On March 9, 2022, President Joe Biden signed executive order 14067, outlining six priorities for establishing a national policy for digital assets and directing the secretary of the Treasury to “produce a report on the future of money and payment systems, to include implications for economic growth, financial growth and inclusion, national security, and the extent to which technological innovation may influence that future.”
In September 2022, the Department of the Treasury announced the release of that report (pdf), saying “there are substantial opportunities to promote faster, cheaper, and more inclusive payments, but the Treasury Department later admitted there is “a need for further research and development on the technology to support a U.S. CBDC, which could take years.”
‘Tax Evasion and Terrorism’
Peter St. Onge is a research fellow in the Thomas A. Roe Institute for Economic Policy Studies and the Mark A. Kolokotrones Fellow in Economic Freedom at The Heritage Foundation
St. Onge is not a fan of CBDCs.
He said he fears that “all of America’s dollars could become this plaything where the government could just shave off money from people they don’t like and give one hunk for the people who vote for them and another hunk for their donors.”
He also warns that the government will give familiar reasons for claiming a CBDC is good for the people.
“Tax evasion and terrorism. Those are the classics,” he told The Epoch Times. “The Bank Secrecy Act was ‘the tax evader.’ The Patriot Act was ‘the terrorists.’ Every time they want control over the American people and take our freedoms away, these are always the ones they trundle out, and we’re supposed to imagine that the government will constrain itself when instances of financial censorship would be front and center.”
He also cited the growing effort to pull the United States into a global world order and do away with the Constitution.
“The sick irony of it is that this global government we’re kowtowing to was built in part by a previous generation of Americans—the IMF, the World Bank, and the United Nations—and the goal at the time was that the U.S. would control the world, and boy did that backfire,” he said. “I would prefer we pull out of the whole mess. To heck with it. Evict them and let them go hang out in Switzerland.”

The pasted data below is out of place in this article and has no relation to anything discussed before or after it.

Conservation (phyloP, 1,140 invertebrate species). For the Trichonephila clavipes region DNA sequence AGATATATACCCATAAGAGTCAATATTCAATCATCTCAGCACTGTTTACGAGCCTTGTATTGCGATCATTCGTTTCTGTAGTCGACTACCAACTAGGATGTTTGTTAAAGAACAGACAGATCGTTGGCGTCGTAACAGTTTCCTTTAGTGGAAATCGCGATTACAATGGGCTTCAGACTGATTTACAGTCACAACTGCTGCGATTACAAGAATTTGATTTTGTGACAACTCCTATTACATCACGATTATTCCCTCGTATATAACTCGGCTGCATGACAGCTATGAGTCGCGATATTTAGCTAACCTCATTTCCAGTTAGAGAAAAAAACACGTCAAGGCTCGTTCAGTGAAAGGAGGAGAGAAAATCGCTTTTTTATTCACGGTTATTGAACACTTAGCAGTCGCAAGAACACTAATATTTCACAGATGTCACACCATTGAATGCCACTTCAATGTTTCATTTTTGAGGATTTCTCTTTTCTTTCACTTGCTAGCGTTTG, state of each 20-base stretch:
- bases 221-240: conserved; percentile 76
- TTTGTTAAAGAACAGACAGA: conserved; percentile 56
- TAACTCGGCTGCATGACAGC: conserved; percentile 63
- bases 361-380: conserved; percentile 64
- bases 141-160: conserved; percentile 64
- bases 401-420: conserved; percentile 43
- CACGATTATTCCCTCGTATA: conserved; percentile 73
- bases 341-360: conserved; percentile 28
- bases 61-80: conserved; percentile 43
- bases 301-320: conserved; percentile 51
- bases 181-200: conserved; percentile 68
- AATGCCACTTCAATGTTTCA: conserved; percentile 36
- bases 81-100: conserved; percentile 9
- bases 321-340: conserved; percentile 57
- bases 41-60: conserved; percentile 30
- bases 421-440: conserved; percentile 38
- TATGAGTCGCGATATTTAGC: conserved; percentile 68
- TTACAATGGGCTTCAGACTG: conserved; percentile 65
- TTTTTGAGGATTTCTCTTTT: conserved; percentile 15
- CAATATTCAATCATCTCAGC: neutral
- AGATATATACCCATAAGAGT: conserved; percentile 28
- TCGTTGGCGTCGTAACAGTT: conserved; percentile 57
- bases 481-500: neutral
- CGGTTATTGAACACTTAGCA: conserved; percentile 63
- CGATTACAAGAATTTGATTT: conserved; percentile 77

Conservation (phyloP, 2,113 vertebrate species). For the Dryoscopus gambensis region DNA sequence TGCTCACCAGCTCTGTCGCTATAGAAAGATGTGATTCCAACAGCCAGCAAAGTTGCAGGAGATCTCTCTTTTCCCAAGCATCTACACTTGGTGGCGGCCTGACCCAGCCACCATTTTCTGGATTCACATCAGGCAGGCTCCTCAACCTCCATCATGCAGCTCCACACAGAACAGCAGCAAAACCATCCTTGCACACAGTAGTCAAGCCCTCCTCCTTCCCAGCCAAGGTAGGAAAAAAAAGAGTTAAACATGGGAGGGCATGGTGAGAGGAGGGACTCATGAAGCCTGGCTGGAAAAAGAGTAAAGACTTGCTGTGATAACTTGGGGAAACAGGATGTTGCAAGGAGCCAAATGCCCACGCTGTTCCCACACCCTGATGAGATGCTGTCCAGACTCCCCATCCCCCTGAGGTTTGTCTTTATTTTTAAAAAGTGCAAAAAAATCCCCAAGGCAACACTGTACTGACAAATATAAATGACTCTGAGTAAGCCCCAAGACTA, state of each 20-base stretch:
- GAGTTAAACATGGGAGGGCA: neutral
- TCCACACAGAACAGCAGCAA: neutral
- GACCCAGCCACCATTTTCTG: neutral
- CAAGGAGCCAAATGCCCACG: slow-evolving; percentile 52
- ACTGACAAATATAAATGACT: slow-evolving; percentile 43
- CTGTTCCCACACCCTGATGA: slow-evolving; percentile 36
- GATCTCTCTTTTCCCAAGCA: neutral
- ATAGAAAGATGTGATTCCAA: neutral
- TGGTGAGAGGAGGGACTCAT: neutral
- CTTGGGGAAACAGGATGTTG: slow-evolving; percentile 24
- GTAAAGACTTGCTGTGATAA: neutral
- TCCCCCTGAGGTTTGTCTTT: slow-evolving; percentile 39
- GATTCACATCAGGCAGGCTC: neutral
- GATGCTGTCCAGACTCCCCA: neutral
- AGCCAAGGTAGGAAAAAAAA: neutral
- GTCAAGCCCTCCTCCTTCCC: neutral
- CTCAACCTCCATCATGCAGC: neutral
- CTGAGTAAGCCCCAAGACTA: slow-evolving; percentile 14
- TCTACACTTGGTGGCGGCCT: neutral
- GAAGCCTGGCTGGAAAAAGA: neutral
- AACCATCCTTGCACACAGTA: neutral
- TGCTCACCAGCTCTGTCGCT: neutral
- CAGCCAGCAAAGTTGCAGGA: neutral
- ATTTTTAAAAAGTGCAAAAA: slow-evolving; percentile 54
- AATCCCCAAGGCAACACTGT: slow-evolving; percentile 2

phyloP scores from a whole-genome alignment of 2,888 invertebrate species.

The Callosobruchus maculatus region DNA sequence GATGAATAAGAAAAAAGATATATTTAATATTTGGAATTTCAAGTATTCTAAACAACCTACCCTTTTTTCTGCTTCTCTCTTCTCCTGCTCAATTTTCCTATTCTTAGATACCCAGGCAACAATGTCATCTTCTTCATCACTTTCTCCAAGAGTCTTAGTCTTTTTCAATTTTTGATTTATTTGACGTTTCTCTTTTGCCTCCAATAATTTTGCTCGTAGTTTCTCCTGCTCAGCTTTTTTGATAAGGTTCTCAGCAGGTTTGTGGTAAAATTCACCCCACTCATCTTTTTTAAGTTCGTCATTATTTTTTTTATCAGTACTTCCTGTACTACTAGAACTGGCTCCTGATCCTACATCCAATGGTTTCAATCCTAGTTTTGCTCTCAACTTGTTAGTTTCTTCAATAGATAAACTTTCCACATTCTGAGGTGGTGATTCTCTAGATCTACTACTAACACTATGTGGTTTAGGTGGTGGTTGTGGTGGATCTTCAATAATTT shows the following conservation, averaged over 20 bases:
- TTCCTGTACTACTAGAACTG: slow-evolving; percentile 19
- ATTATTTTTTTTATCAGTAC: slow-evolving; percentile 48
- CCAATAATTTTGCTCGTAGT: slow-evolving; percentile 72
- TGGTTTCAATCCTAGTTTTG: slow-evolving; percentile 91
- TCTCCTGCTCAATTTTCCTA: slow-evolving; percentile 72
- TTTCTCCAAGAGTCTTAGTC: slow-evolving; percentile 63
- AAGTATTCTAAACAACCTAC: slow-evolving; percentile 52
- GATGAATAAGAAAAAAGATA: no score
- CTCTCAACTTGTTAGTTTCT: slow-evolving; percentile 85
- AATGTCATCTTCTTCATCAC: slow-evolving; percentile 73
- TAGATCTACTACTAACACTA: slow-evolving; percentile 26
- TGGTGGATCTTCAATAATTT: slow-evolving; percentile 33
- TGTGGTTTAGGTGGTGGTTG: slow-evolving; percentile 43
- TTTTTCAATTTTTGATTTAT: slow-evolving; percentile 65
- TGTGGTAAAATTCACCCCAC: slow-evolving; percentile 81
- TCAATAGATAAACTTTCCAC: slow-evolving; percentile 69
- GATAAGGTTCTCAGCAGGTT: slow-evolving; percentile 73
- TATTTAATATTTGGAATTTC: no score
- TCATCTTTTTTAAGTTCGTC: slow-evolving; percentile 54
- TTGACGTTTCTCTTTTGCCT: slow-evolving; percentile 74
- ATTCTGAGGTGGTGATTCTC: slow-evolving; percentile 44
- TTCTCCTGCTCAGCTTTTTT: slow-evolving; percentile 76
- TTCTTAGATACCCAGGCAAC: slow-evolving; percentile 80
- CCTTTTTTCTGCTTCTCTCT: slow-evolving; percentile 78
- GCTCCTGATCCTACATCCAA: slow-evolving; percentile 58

But there is hope.
“On the face of it, CBDC absolutely violates the Fourth Amendment,” Mr. St. Onge asserted, believing the effort would ultimately be struck down by the Supreme Court. “The trick here is there’s something from 1970 called the Bank Secrecy Act that more or less gives the government the unlimited ability to surveil your transactions.”
The difference between the Bank Secrecy Act (BSA) and a CBDC, he said, is that with the BSA, the government has the banks “do their dirty work.” Then they pass any information deemed as “suspicious” on to the government. Then government regulators redefine and broaden the word “suspicious” to fit their needs.
A CBDC would eliminate the middleman.
‘Americans Oppose This’
Mr. St. Onge said that while he believes today’s BSA has expanded to a point where it too has become unconstitutional—”meaning banks should not be able to pass on information about your transactions to the government unless there’s an actual warrant”—he said “CBDCs would expand government power even more dramatically because banks wouldn’t have to lift a finger. The information would automatically be sitting there at the government’s fingertips.”
“So in my opinion, it would absolutely be unconstitutional,” he said.
Mr. St. Onge also noted that a CBDC is “widely unpopular” among Americans.
A 2023 Cato Institute/YouGov survey (pdf) found that 72 percent of Americans are unfamiliar with CBDCs. Because of this, only 34 percent said they oppose the idea. Still less, 17 percent, expressed support.
However, when informed about the potential risks of a CBDC, opposition escalated.
If CBDCs gave the government the power to “freeze the digital bank accounts of political protestors,” 59 percent were opposed. If “the government would be able to see everything you purchase,” 65 percent were opposed.
If it meant that the government could control what people purchased and when, 74 percent opposed CBDCs.
Reuters contributed to this report.